South Toe River Fly Fishing

Just north of Asheville, the South Toe River is formed from a number of branches and streams falling down from Mount Mitchell and Pisgah National Forest. The river holds a healthy population of wild rainbow trout, wild brook trout and big brown trout that are always a blast catching. Formed by the confluence of its Right Prong and Left Prong streams. The river receives most of it’s water in its headwaters from Lower Creek, Upper Creek and Rock Creek – all which have designated wild trout waters.

Upper & Lower South Toe

The upper South Toe is managed under Wild Regulations. The river falls from the highest mountain in the Southeast, which makes the water some of the coldest in the region. Many of the upper sections are hard to access due to the rugged terrain needed to hike through before accessing the river. The section above Black Mountain Campground downstream to the Pisgah Game Land Border offers great wild trout fishing and is desginated as “catch and release – artificial lures/flies only”. Moving downstream, the river becomes more accessible.

Trout Hatchery Supported South Toe

The lower part of the South Toe River offers amazing fishing. This portion of the fly fishing river is stocked and can be easily accessible by vehicle from the side of the road. The river flows through private property mixed with public access points. The stocked section is a medium to large sized stream, still holding the ability to wade the river.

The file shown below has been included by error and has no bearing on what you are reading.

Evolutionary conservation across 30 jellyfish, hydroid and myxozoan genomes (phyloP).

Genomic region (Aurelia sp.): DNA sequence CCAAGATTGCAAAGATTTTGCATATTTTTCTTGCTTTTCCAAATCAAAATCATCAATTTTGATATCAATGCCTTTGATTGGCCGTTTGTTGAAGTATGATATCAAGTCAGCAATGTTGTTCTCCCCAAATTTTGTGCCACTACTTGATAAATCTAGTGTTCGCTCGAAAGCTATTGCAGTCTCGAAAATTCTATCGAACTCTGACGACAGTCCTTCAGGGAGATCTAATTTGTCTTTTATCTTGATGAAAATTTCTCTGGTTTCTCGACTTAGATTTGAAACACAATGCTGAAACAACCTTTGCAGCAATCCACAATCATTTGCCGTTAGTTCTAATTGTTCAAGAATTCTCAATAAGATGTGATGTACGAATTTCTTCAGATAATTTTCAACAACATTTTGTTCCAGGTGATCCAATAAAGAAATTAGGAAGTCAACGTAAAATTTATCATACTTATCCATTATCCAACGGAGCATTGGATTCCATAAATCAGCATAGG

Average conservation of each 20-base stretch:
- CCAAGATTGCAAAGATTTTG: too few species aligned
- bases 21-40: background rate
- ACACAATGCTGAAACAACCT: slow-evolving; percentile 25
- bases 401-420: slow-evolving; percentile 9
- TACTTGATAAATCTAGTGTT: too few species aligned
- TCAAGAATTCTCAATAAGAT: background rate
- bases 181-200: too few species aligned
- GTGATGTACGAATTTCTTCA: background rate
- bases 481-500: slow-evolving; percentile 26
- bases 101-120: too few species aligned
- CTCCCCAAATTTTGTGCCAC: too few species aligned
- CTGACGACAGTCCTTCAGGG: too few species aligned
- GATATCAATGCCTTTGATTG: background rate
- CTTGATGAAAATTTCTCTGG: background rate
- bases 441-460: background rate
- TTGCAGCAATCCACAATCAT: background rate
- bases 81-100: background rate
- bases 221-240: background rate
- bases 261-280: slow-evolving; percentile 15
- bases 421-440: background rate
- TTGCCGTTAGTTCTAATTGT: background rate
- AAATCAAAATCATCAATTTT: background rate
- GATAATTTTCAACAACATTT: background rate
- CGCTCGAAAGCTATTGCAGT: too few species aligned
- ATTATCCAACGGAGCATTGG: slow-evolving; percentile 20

Hatches & Flies

The river holds a number of different insect hatches including caddis, mayflies and giant stoneflies. Hatches occur throughout the day and typically vary from morning to the evening hours. The fish are plentiful and fly fishing offers an exciting way to catch trout in the river. The river rock offers a good amount of limestone, which provides insects with a healthy ecosystem for many types of hatches.
Dry flies are the most common type of flies thrown in the South Toe since the water is so clear, year round, it is easy for trout to look up at insects hitting the top water column. Mayfly imitations as well as brown caddis, Hendricksons, and terrestrials work well during the warmer months, while nymphs and natural colored midges perform well during the colder winter months. Brown trout over 20 inches can be caught, as well as native Southern Appalachian Brook Trout, year round. The South Toe river is one of our favorite rivers to fish and has so much to offer to beginner and experienced anglers alike.
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